If you need to split a long HTML string in smaller strings and add them to a .txt file separated by a new line \n use the python3 script below. In my case I am sending a very long HTML string from server to client and I need to send small strings one after another. Also be careful with UnicodeError if you have special characters like for example the horizontal bar or emojis, you will need to replace them with others chars beforehand. Also make sure you replace the "" inside your html with ''

#decide the character number for every division    
divideEvery = 100

myHtmlString = "<!DOCTYPE html><html lang='en'><title>W3.CSS Template</title><meta charset='UTF-8'><meta name='viewport' content='width=device-width, initial-scale=1'><link rel='stylesheet' href='https://www.w3schools.com/w3css/4/w3.css'><link rel='stylesheet' href='https://fonts.googleapis.com/css?family=Lato'><link rel='stylesheet' href='https://cdnjs.cloudflare.com/ajax/libs/font-awesome/4.7.0/css/font-awesome.min.css'><style>body {font-family: 'Lato', sans-serif}.mySlides {display: none}</style><body></body></html>"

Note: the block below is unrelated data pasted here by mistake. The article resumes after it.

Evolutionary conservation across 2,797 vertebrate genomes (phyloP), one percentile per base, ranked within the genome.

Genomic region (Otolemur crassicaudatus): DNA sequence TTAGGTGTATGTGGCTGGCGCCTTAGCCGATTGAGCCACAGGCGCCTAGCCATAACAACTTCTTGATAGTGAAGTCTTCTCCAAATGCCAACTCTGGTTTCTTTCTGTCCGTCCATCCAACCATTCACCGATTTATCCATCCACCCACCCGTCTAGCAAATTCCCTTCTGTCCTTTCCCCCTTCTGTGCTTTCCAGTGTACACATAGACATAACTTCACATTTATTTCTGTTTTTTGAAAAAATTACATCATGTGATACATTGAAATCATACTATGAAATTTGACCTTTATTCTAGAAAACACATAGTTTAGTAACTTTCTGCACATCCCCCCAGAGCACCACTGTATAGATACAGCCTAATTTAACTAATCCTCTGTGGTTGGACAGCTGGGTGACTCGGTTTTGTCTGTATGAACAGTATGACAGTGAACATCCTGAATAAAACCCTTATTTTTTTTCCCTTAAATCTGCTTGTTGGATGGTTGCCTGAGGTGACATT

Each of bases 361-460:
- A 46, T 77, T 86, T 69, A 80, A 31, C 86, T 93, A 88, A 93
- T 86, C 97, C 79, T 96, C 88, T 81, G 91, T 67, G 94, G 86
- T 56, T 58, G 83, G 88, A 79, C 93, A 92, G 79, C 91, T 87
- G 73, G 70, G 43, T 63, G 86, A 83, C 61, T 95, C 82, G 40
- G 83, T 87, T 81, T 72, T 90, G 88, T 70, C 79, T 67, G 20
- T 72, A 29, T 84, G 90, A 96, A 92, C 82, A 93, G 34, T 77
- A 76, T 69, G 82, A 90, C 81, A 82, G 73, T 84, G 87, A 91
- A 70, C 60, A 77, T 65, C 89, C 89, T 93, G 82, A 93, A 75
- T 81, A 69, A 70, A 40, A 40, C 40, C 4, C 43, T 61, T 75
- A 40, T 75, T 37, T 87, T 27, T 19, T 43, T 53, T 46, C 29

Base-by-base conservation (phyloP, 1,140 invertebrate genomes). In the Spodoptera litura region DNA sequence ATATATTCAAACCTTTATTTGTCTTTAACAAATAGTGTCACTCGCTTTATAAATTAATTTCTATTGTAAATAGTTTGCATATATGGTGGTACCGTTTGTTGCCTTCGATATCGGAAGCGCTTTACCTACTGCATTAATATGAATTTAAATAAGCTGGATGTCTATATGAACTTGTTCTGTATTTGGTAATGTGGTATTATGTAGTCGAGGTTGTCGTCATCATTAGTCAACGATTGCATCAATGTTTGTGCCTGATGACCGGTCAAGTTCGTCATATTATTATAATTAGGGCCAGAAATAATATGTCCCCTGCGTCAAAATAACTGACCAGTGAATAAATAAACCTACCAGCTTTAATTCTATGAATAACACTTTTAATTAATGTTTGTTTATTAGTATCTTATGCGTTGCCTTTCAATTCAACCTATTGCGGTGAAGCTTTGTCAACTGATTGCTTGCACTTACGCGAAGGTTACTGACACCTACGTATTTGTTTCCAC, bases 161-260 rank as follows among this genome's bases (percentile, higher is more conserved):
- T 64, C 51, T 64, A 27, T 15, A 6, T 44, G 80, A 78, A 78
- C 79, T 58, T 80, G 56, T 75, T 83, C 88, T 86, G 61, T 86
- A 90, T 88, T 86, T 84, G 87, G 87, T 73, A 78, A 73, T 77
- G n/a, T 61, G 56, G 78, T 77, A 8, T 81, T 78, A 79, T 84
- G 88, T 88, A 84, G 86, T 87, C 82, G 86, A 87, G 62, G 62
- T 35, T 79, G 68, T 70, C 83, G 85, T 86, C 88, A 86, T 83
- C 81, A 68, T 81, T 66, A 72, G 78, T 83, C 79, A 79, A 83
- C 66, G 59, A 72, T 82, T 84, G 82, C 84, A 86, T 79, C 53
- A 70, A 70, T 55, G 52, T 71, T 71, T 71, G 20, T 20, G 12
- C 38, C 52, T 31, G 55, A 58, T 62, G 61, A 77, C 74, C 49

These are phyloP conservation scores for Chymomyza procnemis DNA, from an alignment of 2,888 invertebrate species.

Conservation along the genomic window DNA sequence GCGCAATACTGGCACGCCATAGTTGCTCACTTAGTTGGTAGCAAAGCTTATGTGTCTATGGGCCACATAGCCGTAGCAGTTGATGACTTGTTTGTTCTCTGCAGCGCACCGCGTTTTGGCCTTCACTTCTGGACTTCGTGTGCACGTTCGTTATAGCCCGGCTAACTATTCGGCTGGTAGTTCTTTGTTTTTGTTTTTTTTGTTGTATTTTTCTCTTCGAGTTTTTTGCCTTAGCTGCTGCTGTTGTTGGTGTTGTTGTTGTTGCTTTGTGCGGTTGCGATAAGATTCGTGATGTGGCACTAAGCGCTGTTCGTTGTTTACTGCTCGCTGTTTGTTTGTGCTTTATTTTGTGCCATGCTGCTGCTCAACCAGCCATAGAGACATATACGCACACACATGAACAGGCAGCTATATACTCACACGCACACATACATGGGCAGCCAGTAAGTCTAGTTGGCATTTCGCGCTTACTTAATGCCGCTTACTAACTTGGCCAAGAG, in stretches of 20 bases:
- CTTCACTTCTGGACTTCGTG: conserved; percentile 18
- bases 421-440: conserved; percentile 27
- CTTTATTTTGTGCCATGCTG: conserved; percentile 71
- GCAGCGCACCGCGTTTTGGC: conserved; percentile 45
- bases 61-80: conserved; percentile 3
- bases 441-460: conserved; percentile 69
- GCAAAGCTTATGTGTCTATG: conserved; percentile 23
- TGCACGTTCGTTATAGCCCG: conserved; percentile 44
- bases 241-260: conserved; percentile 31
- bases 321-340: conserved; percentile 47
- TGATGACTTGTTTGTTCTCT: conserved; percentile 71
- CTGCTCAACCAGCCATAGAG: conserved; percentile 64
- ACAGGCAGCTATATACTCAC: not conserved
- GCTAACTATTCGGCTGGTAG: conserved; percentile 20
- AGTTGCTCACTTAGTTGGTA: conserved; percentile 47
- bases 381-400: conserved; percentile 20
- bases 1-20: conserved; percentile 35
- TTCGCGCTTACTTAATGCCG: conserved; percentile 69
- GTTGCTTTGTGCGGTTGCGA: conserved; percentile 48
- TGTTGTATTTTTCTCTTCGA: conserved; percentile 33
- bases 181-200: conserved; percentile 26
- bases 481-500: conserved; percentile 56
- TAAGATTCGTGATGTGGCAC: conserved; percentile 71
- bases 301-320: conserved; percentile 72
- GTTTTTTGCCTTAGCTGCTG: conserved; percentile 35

myLength = len(myHtmlString)
division = myLength/divideEvery
print("number of divisions")

carry = myLength%divideEvery
print("characters in the last piece of string")

f = open("result.txt","w+")
f.write("Below the string splitted \r\n")

for i in range(0,len(x),n):

for item in myArray:
    f = open('result.txt', 'a')
    f.write('server.sendContent(\"'+item+'\");' '\n'+ '\n')